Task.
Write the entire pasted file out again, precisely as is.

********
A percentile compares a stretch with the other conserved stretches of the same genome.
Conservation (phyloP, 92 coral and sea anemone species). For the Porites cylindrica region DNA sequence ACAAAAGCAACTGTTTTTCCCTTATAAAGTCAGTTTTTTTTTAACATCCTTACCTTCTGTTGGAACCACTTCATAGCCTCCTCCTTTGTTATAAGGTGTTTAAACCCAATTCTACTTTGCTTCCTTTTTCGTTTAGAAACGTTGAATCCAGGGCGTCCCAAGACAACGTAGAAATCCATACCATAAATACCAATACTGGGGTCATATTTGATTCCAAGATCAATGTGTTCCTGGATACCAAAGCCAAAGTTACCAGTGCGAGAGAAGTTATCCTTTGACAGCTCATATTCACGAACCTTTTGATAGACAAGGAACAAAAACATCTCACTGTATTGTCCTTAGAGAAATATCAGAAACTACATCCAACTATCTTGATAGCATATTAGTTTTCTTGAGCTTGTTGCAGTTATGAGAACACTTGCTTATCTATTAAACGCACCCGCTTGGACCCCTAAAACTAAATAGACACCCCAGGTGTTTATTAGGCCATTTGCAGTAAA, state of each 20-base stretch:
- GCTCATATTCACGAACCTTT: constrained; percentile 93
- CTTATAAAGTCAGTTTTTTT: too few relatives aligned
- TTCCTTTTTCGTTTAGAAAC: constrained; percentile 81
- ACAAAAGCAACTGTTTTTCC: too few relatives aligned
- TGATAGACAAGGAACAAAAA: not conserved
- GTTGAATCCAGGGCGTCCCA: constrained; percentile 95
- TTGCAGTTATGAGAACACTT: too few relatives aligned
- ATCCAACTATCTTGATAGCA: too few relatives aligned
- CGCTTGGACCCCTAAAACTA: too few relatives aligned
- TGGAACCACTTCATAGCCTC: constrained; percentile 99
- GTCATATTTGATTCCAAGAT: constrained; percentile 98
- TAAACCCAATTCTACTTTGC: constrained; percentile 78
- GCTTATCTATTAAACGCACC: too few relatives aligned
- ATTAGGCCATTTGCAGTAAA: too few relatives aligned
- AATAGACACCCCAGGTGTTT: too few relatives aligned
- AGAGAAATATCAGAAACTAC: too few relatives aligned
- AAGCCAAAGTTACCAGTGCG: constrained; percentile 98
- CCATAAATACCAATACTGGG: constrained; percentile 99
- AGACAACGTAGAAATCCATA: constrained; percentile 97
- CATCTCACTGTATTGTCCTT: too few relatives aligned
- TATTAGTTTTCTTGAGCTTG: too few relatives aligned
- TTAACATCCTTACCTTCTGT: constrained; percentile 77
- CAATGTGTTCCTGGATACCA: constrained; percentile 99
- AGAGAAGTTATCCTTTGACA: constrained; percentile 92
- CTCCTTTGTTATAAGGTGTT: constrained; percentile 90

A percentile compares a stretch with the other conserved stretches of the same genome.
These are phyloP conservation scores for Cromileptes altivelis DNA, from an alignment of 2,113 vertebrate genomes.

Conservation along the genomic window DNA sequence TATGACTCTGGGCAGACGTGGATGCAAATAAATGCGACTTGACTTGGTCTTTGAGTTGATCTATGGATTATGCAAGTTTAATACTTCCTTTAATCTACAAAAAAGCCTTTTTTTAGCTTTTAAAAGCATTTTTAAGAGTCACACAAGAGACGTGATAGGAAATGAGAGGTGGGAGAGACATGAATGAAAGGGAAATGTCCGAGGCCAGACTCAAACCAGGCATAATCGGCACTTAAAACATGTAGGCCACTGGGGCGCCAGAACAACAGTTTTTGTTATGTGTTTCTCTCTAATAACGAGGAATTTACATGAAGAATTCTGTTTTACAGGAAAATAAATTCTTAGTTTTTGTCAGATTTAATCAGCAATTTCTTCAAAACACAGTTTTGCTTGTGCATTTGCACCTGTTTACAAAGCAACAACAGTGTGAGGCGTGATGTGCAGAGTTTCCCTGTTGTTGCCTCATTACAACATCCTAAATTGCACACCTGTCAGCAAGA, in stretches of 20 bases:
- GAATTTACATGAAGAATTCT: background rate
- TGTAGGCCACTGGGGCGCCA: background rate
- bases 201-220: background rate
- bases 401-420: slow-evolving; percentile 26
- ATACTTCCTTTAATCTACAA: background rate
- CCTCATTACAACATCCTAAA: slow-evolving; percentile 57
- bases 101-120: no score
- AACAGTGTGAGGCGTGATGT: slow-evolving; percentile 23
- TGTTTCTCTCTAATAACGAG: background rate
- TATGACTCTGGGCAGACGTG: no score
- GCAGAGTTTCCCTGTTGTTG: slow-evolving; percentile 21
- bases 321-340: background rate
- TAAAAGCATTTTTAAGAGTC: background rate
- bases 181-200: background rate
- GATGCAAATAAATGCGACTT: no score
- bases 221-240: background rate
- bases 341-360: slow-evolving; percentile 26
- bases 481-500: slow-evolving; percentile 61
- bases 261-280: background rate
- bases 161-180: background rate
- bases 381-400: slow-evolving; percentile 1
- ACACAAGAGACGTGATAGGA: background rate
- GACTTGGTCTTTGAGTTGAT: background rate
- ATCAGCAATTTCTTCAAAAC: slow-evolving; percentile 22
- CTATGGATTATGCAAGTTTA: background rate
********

A percentile compares a stretch with the other conserved stretches of the same genome.
Conservation (phyloP, 92 coral and sea anemone species). For the Porites cylindrica region DNA sequence ACAAAAGCAACTGTTTTTCCCTTATAAAGTCAGTTTTTTTTTAACATCCTTACCTTCTGTTGGAACCACTTCATAGCCTCCTCCTTTGTTATAAGGTGTTTAAACCCAATTCTACTTTGCTTCCTTTTTCGTTTAGAAACGTTGAATCCAGGGCGTCCCAAGACAACGTAGAAATCCATACCATAAATACCAATACTGGGGTCATATTTGATTCCAAGATCAATGTGTTCCTGGATACCAAAGCCAAAGTTACCAGTGCGAGAGAAGTTATCCTTTGACAGCTCATATTCACGAACCTTTTGATAGACAAGGAACAAAAACATCTCACTGTATTGTCCTTAGAGAAATATCAGAAACTACATCCAACTATCTTGATAGCATATTAGTTTTCTTGAGCTTGTTGCAGTTATGAGAACACTTGCTTATCTATTAAACGCACCCGCTTGGACCCCTAAAACTAAATAGACACCCCAGGTGTTTATTAGGCCATTTGCAGTAAA, state of each 20-base stretch:
- GCTCATATTCACGAACCTTT: constrained; percentile 93
- CTTATAAAGTCAGTTTTTTT: too few relatives aligned
- TTCCTTTTTCGTTTAGAAAC: constrained; percentile 81
- ACAAAAGCAACTGTTTTTCC: too few relatives aligned
- TGATAGACAAGGAACAAAAA: not conserved
- GTTGAATCCAGGGCGTCCCA: constrained; percentile 95
- TTGCAGTTATGAGAACACTT: too few relatives aligned
- ATCCAACTATCTTGATAGCA: too few relatives aligned
- CGCTTGGACCCCTAAAACTA: too few relatives aligned
- TGGAACCACTTCATAGCCTC: constrained; percentile 99
- GTCATATTTGATTCCAAGAT: constrained; percentile 98
- TAAACCCAATTCTACTTTGC: constrained; percentile 78
- GCTTATCTATTAAACGCACC: too few relatives aligned
- ATTAGGCCATTTGCAGTAAA: too few relatives aligned
- AATAGACACCCCAGGTGTTT: too few relatives aligned
- AGAGAAATATCAGAAACTAC: too few relatives aligned
- AAGCCAAAGTTACCAGTGCG: constrained; percentile 98
- CCATAAATACCAATACTGGG: constrained; percentile 99
- AGACAACGTAGAAATCCATA: constrained; percentile 97
- CATCTCACTGTATTGTCCTT: too few relatives aligned
- TATTAGTTTTCTTGAGCTTG: too few relatives aligned
- TTAACATCCTTACCTTCTGT: constrained; percentile 77
- CAATGTGTTCCTGGATACCA: constrained; percentile 99
- AGAGAAGTTATCCTTTGACA: constrained; percentile 92
- CTCCTTTGTTATAAGGTGTT: constrained; percentile 90

A percentile compares a stretch with the other conserved stretches of the same genome.
These are phyloP conservation scores for Cromileptes altivelis DNA, from an alignment of 2,113 vertebrate genomes.

Conservation along the genomic window DNA sequence TATGACTCTGGGCAGACGTGGATGCAAATAAATGCGACTTGACTTGGTCTTTGAGTTGATCTATGGATTATGCAAGTTTAATACTTCCTTTAATCTACAAAAAAGCCTTTTTTTAGCTTTTAAAAGCATTTTTAAGAGTCACACAAGAGACGTGATAGGAAATGAGAGGTGGGAGAGACATGAATGAAAGGGAAATGTCCGAGGCCAGACTCAAACCAGGCATAATCGGCACTTAAAACATGTAGGCCACTGGGGCGCCAGAACAACAGTTTTTGTTATGTGTTTCTCTCTAATAACGAGGAATTTACATGAAGAATTCTGTTTTACAGGAAAATAAATTCTTAGTTTTTGTCAGATTTAATCAGCAATTTCTTCAAAACACAGTTTTGCTTGTGCATTTGCACCTGTTTACAAAGCAACAACAGTGTGAGGCGTGATGTGCAGAGTTTCCCTGTTGTTGCCTCATTACAACATCCTAAATTGCACACCTGTCAGCAAGA, in stretches of 20 bases:
- GAATTTACATGAAGAATTCT: background rate
- TGTAGGCCACTGGGGCGCCA: background rate
- bases 201-220: background rate
- bases 401-420: slow-evolving; percentile 26
- ATACTTCCTTTAATCTACAA: background rate
- CCTCATTACAACATCCTAAA: slow-evolving; percentile 57
- bases 101-120: no score
- AACAGTGTGAGGCGTGATGT: slow-evolving; percentile 23
- TGTTTCTCTCTAATAACGAG: background rate
- TATGACTCTGGGCAGACGTG: no score
- GCAGAGTTTCCCTGTTGTTG: slow-evolving; percentile 21
- bases 321-340: background rate
- TAAAAGCATTTTTAAGAGTC: background rate
- bases 181-200: background rate
- GATGCAAATAAATGCGACTT: no score
- bases 221-240: background rate
- bases 341-360: slow-evolving; percentile 26
- bases 481-500: slow-evolving; percentile 61
- bases 261-280: background rate
- bases 161-180: background rate
- bases 381-400: slow-evolving; percentile 1
- ACACAAGAGACGTGATAGGA: background rate
- GACTTGGTCTTTGAGTTGAT: background rate
- ATCAGCAATTTCTTCAAAAC: slow-evolving; percentile 22
- CTATGGATTATGCAAGTTTA: background rate